[1] G. A. Carter 1998: Excavations at the Orsett ‘Cock’ enclosure, Essex, 1976. East Anglian Archaeology Report No 86.
[2] Cartoon by B. Kliban from: The Biggest Tongue in Tunisia and other drawings. Penguin 1986, ISBN0140072209. The cartoonist B Kliban : http://www.pbase.com/csw62/kliban
http://lambiek.net/artists/k/kliban.htm
[3 ] Using BS 8004. Code of practice for foundations. Based on; Medium dense gravel: 200 to 600 kN/m², Medium dense sand: 100 to 300 kN/m², Very stiff bolder clays & hard clays: 300 to 600 kN/m², Firm clay: 75 to 150 kN/m²
[4] The two phases of the Little Woodbury roundhouse can be separated on the basis of depth: G. Bersu 1940 Excavations at Little Woodbury, Wiltshire. Part 1, The settlement revealed by excavation. Proceedings of the Prehistoric Society, 6, 30-111. This was also noted by Peter Reynolds at Pimperne Down: D. W. Harding, I. M. Blake, and P. J. Reynolds 1993 An Iron Age settlement in Dorsett: Excavation and reconstruction. University of Edinburgh. Department of Archaeology Monograph series No. 1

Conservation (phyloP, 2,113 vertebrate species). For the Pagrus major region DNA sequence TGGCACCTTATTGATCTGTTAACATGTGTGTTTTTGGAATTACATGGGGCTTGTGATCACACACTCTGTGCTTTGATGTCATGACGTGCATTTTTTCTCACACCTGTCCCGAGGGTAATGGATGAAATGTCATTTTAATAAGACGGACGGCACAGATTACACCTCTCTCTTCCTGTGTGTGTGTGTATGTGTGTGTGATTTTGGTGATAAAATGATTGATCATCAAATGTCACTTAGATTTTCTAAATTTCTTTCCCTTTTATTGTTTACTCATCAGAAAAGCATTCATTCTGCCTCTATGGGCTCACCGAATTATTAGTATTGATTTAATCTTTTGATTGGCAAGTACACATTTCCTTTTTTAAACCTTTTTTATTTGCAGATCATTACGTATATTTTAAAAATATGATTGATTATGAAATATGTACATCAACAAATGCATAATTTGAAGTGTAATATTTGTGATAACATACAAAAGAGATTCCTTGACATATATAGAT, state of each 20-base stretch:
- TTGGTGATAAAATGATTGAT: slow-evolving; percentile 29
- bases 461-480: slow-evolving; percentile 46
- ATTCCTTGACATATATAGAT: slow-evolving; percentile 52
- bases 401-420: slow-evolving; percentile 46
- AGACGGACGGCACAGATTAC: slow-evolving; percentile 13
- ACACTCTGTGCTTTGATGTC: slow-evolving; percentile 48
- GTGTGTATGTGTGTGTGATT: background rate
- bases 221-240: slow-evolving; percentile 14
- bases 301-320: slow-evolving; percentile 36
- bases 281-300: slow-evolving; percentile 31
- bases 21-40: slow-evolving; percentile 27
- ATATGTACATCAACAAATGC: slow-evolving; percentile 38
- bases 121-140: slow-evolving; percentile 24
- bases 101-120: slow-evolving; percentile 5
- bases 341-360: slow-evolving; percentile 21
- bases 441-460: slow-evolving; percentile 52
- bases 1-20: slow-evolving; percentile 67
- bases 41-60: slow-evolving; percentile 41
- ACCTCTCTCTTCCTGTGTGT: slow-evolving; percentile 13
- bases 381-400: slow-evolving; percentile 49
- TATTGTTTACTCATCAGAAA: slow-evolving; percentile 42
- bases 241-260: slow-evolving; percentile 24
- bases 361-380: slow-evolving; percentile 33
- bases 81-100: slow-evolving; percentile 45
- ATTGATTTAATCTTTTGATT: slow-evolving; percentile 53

[5] W. Haio Zimmermann, Die trichtenbecherzeitlichen Häuser von Flögeln-Eekhöltjen im nördlichen Elbe-Weser-Gebiet. In: Rüdiger Kelm (Hg.), Vom Pfostenloch zum Steinzeithaus. Archäologische Forschung und Rekonstruktion jungsteinzeitlicher Haus- und Siedlungsbefunde im nordwestlichen Mitteleuropa. Heide 2000, 111-115. See reconstruction: http://www.pcl-eu.de/virt_ex/detail.php?entry=01

4 comments:

tim said...

Hi Geoff
Interesting read though I must admit I have no idea what a cock enclosure is? Should I be embarrassed for myself?

Geoff Carter said...

Hi Tim
The Orsett 'Cock' Enclosure, was named after a local pub, The Cock Inn, I think to avoid confusion with other enclosures nr Orsett, - bit of a hostage to fortune.

You still hear about the Orsett 'cock ' Roundabout, (built over the Iron Age enclosure), on our traffic bulletins (A128/A1013).

Produces some dubious results from search engines!

Anonymous said...

Hi Geoff,

Amazingly interesting site and highly professional!

Dave P
(DIABLO and old relic!)

John said...